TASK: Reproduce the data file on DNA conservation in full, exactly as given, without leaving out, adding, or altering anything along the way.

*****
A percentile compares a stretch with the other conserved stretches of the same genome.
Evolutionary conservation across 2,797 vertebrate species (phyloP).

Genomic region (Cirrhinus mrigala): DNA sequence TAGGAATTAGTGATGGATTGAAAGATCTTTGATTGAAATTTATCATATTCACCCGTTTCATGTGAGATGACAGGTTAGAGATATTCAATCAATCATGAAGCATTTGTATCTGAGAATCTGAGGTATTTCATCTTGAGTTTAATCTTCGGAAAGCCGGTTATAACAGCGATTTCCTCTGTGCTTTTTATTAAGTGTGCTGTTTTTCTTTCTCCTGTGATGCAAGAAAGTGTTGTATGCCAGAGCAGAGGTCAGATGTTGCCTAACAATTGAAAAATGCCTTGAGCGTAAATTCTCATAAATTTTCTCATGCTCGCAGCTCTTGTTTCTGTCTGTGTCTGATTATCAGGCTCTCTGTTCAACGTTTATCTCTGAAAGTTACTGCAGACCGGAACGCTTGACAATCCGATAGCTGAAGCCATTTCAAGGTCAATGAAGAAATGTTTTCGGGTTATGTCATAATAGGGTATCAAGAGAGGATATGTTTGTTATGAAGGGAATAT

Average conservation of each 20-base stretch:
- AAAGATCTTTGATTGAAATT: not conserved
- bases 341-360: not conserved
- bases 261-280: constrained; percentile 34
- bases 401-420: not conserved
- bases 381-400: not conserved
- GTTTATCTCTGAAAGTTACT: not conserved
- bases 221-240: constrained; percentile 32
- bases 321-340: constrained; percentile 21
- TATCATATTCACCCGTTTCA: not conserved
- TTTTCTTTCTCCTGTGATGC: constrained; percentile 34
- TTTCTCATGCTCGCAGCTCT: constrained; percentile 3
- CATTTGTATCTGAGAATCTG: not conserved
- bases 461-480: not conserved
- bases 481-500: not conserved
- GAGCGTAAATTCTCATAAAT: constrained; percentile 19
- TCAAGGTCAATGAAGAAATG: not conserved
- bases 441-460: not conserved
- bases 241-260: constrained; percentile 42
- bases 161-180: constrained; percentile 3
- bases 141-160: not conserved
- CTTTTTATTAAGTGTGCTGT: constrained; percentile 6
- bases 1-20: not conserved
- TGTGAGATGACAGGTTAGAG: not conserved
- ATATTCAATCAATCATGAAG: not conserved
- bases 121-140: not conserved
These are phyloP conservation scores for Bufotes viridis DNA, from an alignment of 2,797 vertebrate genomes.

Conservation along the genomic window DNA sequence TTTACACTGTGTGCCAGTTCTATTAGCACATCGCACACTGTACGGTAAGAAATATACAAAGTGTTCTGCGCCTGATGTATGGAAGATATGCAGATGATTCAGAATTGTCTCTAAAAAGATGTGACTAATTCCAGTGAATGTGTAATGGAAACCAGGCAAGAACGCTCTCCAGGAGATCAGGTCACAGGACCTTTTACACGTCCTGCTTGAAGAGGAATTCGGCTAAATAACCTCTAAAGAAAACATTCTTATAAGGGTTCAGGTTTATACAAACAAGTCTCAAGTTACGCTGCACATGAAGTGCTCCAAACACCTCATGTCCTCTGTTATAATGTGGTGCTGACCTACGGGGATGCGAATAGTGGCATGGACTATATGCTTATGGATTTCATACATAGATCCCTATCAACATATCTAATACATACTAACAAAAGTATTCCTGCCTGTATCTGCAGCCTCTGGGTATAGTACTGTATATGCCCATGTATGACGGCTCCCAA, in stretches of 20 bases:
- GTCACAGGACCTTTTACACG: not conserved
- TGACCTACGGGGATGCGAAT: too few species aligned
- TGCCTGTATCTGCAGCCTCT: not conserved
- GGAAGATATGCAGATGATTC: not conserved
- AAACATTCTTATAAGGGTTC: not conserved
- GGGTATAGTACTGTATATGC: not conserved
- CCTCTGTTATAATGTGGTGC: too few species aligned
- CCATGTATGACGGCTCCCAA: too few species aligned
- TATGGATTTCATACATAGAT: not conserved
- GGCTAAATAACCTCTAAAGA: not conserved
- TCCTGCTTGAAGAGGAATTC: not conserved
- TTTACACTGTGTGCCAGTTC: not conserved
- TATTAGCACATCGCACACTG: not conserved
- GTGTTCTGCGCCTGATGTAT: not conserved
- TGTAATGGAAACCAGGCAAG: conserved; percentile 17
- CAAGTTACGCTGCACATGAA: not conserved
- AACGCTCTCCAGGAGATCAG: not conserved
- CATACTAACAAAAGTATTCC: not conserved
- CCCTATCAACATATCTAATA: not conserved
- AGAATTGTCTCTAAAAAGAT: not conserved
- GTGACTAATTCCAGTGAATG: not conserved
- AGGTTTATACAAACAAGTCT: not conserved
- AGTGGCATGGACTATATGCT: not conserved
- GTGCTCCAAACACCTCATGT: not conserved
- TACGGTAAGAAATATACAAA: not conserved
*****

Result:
A percentile compares a stretch with the other conserved stretches of the same genome.
Evolutionary conservation across 2,797 vertebrate species (phyloP).

Genomic region (Cirrhinus mrigala): DNA sequence TAGGAATTAGTGATGGATTGAAAGATCTTTGATTGAAATTTATCATATTCACCCGTTTCATGTGAGATGACAGGTTAGAGATATTCAATCAATCATGAAGCATTTGTATCTGAGAATCTGAGGTATTTCATCTTGAGTTTAATCTTCGGAAAGCCGGTTATAACAGCGATTTCCTCTGTGCTTTTTATTAAGTGTGCTGTTTTTCTTTCTCCTGTGATGCAAGAAAGTGTTGTATGCCAGAGCAGAGGTCAGATGTTGCCTAACAATTGAAAAATGCCTTGAGCGTAAATTCTCATAAATTTTCTCATGCTCGCAGCTCTTGTTTCTGTCTGTGTCTGATTATCAGGCTCTCTGTTCAACGTTTATCTCTGAAAGTTACTGCAGACCGGAACGCTTGACAATCCGATAGCTGAAGCCATTTCAAGGTCAATGAAGAAATGTTTTCGGGTTATGTCATAATAGGGTATCAAGAGAGGATATGTTTGTTATGAAGGGAATAT

Average conservation of each 20-base stretch:
- AAAGATCTTTGATTGAAATT: not conserved
- bases 341-360: not conserved
- bases 261-280: constrained; percentile 34
- bases 401-420: not conserved
- bases 381-400: not conserved
- GTTTATCTCTGAAAGTTACT: not conserved
- bases 221-240: constrained; percentile 32
- bases 321-340: constrained; percentile 21
- TATCATATTCACCCGTTTCA: not conserved
- TTTTCTTTCTCCTGTGATGC: constrained; percentile 34
- TTTCTCATGCTCGCAGCTCT: constrained; percentile 3
- CATTTGTATCTGAGAATCTG: not conserved
- bases 461-480: not conserved
- bases 481-500: not conserved
- GAGCGTAAATTCTCATAAAT: constrained; percentile 19
- TCAAGGTCAATGAAGAAATG: not conserved
- bases 441-460: not conserved
- bases 241-260: constrained; percentile 42
- bases 161-180: constrained; percentile 3
- bases 141-160: not conserved
- CTTTTTATTAAGTGTGCTGT: constrained; percentile 6
- bases 1-20: not conserved
- TGTGAGATGACAGGTTAGAG: not conserved
- ATATTCAATCAATCATGAAG: not conserved
- bases 121-140: not conserved
These are phyloP conservation scores for Bufotes viridis DNA, from an alignment of 2,797 vertebrate genomes.

Conservation along the genomic window DNA sequence TTTACACTGTGTGCCAGTTCTATTAGCACATCGCACACTGTACGGTAAGAAATATACAAAGTGTTCTGCGCCTGATGTATGGAAGATATGCAGATGATTCAGAATTGTCTCTAAAAAGATGTGACTAATTCCAGTGAATGTGTAATGGAAACCAGGCAAGAACGCTCTCCAGGAGATCAGGTCACAGGACCTTTTACACGTCCTGCTTGAAGAGGAATTCGGCTAAATAACCTCTAAAGAAAACATTCTTATAAGGGTTCAGGTTTATACAAACAAGTCTCAAGTTACGCTGCACATGAAGTGCTCCAAACACCTCATGTCCTCTGTTATAATGTGGTGCTGACCTACGGGGATGCGAATAGTGGCATGGACTATATGCTTATGGATTTCATACATAGATCCCTATCAACATATCTAATACATACTAACAAAAGTATTCCTGCCTGTATCTGCAGCCTCTGGGTATAGTACTGTATATGCCCATGTATGACGGCTCCCAA, in stretches of 20 bases:
- GTCACAGGACCTTTTACACG: not conserved
- TGACCTACGGGGATGCGAAT: too few species aligned
- TGCCTGTATCTGCAGCCTCT: not conserved
- GGAAGATATGCAGATGATTC: not conserved
- AAACATTCTTATAAGGGTTC: not conserved
- GGGTATAGTACTGTATATGC: not conserved
- CCTCTGTTATAATGTGGTGC: too few species aligned
- CCATGTATGACGGCTCCCAA: too few species aligned
- TATGGATTTCATACATAGAT: not conserved
- GGCTAAATAACCTCTAAAGA: not conserved
- TCCTGCTTGAAGAGGAATTC: not conserved
- TTTACACTGTGTGCCAGTTC: not conserved
- TATTAGCACATCGCACACTG: not conserved
- GTGTTCTGCGCCTGATGTAT: not conserved
- TGTAATGGAAACCAGGCAAG: conserved; percentile 17
- CAAGTTACGCTGCACATGAA: not conserved
- AACGCTCTCCAGGAGATCAG: not conserved
- CATACTAACAAAAGTATTCC: not conserved
- CCCTATCAACATATCTAATA: not conserved
- AGAATTGTCTCTAAAAAGAT: not conserved
- GTGACTAATTCCAGTGAATG: not conserved
- AGGTTTATACAAACAAGTCT: not conserved
- AGTGGCATGGACTATATGCT: not conserved
- GTGCTCCAAACACCTCATGT: not conserved
- TACGGTAAGAAATATACAAA: not conserved